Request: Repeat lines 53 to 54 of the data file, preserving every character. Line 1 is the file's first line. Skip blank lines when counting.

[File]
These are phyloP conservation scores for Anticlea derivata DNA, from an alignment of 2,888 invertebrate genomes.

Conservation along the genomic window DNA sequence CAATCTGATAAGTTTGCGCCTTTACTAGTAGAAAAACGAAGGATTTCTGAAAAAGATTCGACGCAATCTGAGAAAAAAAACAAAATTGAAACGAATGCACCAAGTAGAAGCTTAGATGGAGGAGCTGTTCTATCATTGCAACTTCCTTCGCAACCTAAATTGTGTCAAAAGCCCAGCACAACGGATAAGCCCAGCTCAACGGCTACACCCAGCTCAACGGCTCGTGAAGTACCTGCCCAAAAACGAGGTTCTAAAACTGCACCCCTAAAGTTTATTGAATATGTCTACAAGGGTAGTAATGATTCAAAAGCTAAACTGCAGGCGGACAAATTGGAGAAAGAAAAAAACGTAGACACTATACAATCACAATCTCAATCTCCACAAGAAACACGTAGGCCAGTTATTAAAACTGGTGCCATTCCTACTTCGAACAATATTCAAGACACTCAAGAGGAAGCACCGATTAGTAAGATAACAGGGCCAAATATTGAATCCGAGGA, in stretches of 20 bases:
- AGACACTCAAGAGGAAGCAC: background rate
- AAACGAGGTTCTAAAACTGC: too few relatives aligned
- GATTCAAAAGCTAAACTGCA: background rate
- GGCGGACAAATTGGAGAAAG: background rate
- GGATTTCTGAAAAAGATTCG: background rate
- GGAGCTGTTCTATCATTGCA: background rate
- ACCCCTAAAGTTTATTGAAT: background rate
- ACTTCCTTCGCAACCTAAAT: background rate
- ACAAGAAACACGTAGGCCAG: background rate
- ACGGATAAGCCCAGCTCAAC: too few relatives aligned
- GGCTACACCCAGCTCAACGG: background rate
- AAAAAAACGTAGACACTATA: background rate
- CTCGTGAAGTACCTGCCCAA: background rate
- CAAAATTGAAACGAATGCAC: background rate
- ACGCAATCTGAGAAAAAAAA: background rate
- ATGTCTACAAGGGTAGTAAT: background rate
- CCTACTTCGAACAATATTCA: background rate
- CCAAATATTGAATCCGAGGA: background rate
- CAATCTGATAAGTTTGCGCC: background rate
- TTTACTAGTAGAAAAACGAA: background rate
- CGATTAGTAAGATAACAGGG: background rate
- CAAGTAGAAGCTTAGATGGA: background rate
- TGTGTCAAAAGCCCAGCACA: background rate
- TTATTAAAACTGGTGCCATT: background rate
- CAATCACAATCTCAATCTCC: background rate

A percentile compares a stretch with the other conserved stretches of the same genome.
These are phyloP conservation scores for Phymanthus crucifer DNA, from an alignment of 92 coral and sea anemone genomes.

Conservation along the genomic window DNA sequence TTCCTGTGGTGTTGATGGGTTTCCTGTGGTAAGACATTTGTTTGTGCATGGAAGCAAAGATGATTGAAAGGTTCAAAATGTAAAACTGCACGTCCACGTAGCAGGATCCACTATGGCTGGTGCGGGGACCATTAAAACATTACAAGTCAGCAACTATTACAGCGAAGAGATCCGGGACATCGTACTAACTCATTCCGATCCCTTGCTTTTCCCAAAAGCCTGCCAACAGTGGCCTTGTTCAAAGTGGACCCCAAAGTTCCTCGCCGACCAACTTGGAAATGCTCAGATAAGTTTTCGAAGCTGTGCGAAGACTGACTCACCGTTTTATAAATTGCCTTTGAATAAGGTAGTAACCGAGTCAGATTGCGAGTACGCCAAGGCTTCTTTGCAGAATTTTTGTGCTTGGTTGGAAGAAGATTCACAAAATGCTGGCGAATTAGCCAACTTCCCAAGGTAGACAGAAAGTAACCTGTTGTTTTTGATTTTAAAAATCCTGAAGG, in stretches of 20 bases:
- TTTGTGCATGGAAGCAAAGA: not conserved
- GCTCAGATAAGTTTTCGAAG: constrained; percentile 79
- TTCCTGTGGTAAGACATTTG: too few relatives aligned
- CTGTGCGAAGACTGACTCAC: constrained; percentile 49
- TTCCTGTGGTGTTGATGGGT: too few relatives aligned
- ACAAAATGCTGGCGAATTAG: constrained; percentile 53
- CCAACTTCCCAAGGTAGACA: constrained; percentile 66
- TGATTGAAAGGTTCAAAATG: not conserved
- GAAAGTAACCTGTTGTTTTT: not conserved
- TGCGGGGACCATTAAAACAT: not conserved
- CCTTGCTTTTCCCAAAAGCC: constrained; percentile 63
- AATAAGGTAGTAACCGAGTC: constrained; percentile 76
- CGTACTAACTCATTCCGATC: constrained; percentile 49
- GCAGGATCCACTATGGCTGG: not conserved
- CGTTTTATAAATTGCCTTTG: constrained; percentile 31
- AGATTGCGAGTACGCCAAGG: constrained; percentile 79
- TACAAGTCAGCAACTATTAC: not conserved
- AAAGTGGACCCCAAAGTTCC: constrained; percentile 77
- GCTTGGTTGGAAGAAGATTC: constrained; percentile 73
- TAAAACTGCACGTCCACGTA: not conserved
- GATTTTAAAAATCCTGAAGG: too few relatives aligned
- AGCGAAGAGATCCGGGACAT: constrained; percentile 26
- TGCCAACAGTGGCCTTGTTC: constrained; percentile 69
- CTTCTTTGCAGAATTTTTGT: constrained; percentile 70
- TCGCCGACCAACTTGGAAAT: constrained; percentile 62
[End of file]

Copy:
- TGCCAACAGTGGCCTTGTTC: constrained; percentile 69
- CTTCTTTGCAGAATTTTTGT: constrained; percentile 70